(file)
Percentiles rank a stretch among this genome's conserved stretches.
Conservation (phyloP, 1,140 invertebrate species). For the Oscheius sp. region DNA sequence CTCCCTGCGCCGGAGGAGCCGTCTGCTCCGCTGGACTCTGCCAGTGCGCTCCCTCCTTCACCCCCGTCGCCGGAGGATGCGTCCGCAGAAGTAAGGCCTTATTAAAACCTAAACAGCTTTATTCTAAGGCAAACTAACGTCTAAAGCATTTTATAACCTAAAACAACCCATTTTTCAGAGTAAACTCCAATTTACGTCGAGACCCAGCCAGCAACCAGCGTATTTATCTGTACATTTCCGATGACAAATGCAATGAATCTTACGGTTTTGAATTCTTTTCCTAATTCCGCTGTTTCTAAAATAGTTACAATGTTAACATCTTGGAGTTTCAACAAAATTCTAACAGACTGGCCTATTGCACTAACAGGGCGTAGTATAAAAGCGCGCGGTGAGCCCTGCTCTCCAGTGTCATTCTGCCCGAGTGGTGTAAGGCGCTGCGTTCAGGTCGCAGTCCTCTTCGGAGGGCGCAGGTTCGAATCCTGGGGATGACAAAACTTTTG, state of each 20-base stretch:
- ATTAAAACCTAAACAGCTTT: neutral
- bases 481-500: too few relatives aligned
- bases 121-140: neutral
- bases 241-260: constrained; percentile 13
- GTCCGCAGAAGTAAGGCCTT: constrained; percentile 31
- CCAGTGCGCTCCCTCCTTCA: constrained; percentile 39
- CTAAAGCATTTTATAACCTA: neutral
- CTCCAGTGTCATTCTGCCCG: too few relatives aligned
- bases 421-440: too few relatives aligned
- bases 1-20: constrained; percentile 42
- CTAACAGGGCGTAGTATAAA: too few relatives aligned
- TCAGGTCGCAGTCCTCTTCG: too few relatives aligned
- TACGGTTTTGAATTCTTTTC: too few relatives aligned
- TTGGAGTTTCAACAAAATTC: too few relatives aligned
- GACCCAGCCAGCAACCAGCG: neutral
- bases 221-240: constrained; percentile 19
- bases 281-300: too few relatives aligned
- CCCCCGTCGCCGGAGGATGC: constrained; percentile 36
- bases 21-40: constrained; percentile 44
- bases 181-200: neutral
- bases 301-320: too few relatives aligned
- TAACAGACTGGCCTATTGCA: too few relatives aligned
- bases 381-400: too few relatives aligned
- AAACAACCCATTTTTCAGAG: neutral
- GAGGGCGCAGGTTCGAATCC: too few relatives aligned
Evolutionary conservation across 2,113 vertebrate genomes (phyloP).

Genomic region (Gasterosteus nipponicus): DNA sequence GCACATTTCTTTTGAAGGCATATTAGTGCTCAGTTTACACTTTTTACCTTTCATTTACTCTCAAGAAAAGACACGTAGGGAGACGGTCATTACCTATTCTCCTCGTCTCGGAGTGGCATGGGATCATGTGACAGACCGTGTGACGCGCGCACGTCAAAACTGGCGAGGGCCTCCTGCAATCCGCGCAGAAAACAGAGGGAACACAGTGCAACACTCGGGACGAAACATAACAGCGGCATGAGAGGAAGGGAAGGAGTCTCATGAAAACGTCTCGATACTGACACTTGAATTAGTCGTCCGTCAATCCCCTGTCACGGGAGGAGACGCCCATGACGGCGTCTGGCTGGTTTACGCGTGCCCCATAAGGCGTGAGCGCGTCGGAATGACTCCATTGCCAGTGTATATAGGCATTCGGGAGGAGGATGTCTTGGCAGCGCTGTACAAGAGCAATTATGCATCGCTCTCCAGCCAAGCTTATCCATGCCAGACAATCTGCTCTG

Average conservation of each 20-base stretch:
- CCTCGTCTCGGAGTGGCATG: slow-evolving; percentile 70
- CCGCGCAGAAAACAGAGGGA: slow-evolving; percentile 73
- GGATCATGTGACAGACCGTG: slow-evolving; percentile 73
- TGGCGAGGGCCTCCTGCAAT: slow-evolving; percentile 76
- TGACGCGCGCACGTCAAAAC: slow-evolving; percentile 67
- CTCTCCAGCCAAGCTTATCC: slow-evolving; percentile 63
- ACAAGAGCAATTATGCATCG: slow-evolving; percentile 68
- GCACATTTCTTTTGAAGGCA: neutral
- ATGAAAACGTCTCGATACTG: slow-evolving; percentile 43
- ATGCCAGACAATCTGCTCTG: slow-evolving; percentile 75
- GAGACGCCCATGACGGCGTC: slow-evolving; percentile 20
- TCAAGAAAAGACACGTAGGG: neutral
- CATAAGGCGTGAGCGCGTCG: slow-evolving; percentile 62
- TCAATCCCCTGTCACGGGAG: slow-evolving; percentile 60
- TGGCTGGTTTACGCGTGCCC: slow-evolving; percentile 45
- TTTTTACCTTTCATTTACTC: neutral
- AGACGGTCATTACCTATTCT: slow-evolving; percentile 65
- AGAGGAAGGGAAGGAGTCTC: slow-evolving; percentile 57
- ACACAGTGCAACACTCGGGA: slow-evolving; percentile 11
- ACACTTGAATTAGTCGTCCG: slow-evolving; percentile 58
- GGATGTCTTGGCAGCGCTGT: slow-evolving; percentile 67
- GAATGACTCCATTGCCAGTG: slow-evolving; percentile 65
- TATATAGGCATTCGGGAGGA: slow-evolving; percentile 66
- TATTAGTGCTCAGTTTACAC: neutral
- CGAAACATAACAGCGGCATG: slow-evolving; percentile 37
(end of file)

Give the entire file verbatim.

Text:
Percentiles rank a stretch among this genome's conserved stretches.
Conservation (phyloP, 1,140 invertebrate species). For the Oscheius sp. region DNA sequence CTCCCTGCGCCGGAGGAGCCGTCTGCTCCGCTGGACTCTGCCAGTGCGCTCCCTCCTTCACCCCCGTCGCCGGAGGATGCGTCCGCAGAAGTAAGGCCTTATTAAAACCTAAACAGCTTTATTCTAAGGCAAACTAACGTCTAAAGCATTTTATAACCTAAAACAACCCATTTTTCAGAGTAAACTCCAATTTACGTCGAGACCCAGCCAGCAACCAGCGTATTTATCTGTACATTTCCGATGACAAATGCAATGAATCTTACGGTTTTGAATTCTTTTCCTAATTCCGCTGTTTCTAAAATAGTTACAATGTTAACATCTTGGAGTTTCAACAAAATTCTAACAGACTGGCCTATTGCACTAACAGGGCGTAGTATAAAAGCGCGCGGTGAGCCCTGCTCTCCAGTGTCATTCTGCCCGAGTGGTGTAAGGCGCTGCGTTCAGGTCGCAGTCCTCTTCGGAGGGCGCAGGTTCGAATCCTGGGGATGACAAAACTTTTG, state of each 20-base stretch:
- ATTAAAACCTAAACAGCTTT: neutral
- bases 481-500: too few relatives aligned
- bases 121-140: neutral
- bases 241-260: constrained; percentile 13
- GTCCGCAGAAGTAAGGCCTT: constrained; percentile 31
- CCAGTGCGCTCCCTCCTTCA: constrained; percentile 39
- CTAAAGCATTTTATAACCTA: neutral
- CTCCAGTGTCATTCTGCCCG: too few relatives aligned
- bases 421-440: too few relatives aligned
- bases 1-20: constrained; percentile 42
- CTAACAGGGCGTAGTATAAA: too few relatives aligned
- TCAGGTCGCAGTCCTCTTCG: too few relatives aligned
- TACGGTTTTGAATTCTTTTC: too few relatives aligned
- TTGGAGTTTCAACAAAATTC: too few relatives aligned
- GACCCAGCCAGCAACCAGCG: neutral
- bases 221-240: constrained; percentile 19
- bases 281-300: too few relatives aligned
- CCCCCGTCGCCGGAGGATGC: constrained; percentile 36
- bases 21-40: constrained; percentile 44
- bases 181-200: neutral
- bases 301-320: too few relatives aligned
- TAACAGACTGGCCTATTGCA: too few relatives aligned
- bases 381-400: too few relatives aligned
- AAACAACCCATTTTTCAGAG: neutral
- GAGGGCGCAGGTTCGAATCC: too few relatives aligned
Evolutionary conservation across 2,113 vertebrate genomes (phyloP).

Genomic region (Gasterosteus nipponicus): DNA sequence GCACATTTCTTTTGAAGGCATATTAGTGCTCAGTTTACACTTTTTACCTTTCATTTACTCTCAAGAAAAGACACGTAGGGAGACGGTCATTACCTATTCTCCTCGTCTCGGAGTGGCATGGGATCATGTGACAGACCGTGTGACGCGCGCACGTCAAAACTGGCGAGGGCCTCCTGCAATCCGCGCAGAAAACAGAGGGAACACAGTGCAACACTCGGGACGAAACATAACAGCGGCATGAGAGGAAGGGAAGGAGTCTCATGAAAACGTCTCGATACTGACACTTGAATTAGTCGTCCGTCAATCCCCTGTCACGGGAGGAGACGCCCATGACGGCGTCTGGCTGGTTTACGCGTGCCCCATAAGGCGTGAGCGCGTCGGAATGACTCCATTGCCAGTGTATATAGGCATTCGGGAGGAGGATGTCTTGGCAGCGCTGTACAAGAGCAATTATGCATCGCTCTCCAGCCAAGCTTATCCATGCCAGACAATCTGCTCTG

Average conservation of each 20-base stretch:
- CCTCGTCTCGGAGTGGCATG: slow-evolving; percentile 70
- CCGCGCAGAAAACAGAGGGA: slow-evolving; percentile 73
- GGATCATGTGACAGACCGTG: slow-evolving; percentile 73
- TGGCGAGGGCCTCCTGCAAT: slow-evolving; percentile 76
- TGACGCGCGCACGTCAAAAC: slow-evolving; percentile 67
- CTCTCCAGCCAAGCTTATCC: slow-evolving; percentile 63
- ACAAGAGCAATTATGCATCG: slow-evolving; percentile 68
- GCACATTTCTTTTGAAGGCA: neutral
- ATGAAAACGTCTCGATACTG: slow-evolving; percentile 43
- ATGCCAGACAATCTGCTCTG: slow-evolving; percentile 75
- GAGACGCCCATGACGGCGTC: slow-evolving; percentile 20
- TCAAGAAAAGACACGTAGGG: neutral
- CATAAGGCGTGAGCGCGTCG: slow-evolving; percentile 62
- TCAATCCCCTGTCACGGGAG: slow-evolving; percentile 60
- TGGCTGGTTTACGCGTGCCC: slow-evolving; percentile 45
- TTTTTACCTTTCATTTACTC: neutral
- AGACGGTCATTACCTATTCT: slow-evolving; percentile 65
- AGAGGAAGGGAAGGAGTCTC: slow-evolving; percentile 57
- ACACAGTGCAACACTCGGGA: slow-evolving; percentile 11
- ACACTTGAATTAGTCGTCCG: slow-evolving; percentile 58
- GGATGTCTTGGCAGCGCTGT: slow-evolving; percentile 67
- GAATGACTCCATTGCCAGTG: slow-evolving; percentile 65
- TATATAGGCATTCGGGAGGA: slow-evolving; percentile 66
- TATTAGTGCTCAGTTTACAC: neutral
- CGAAACATAACAGCGGCATG: slow-evolving; percentile 37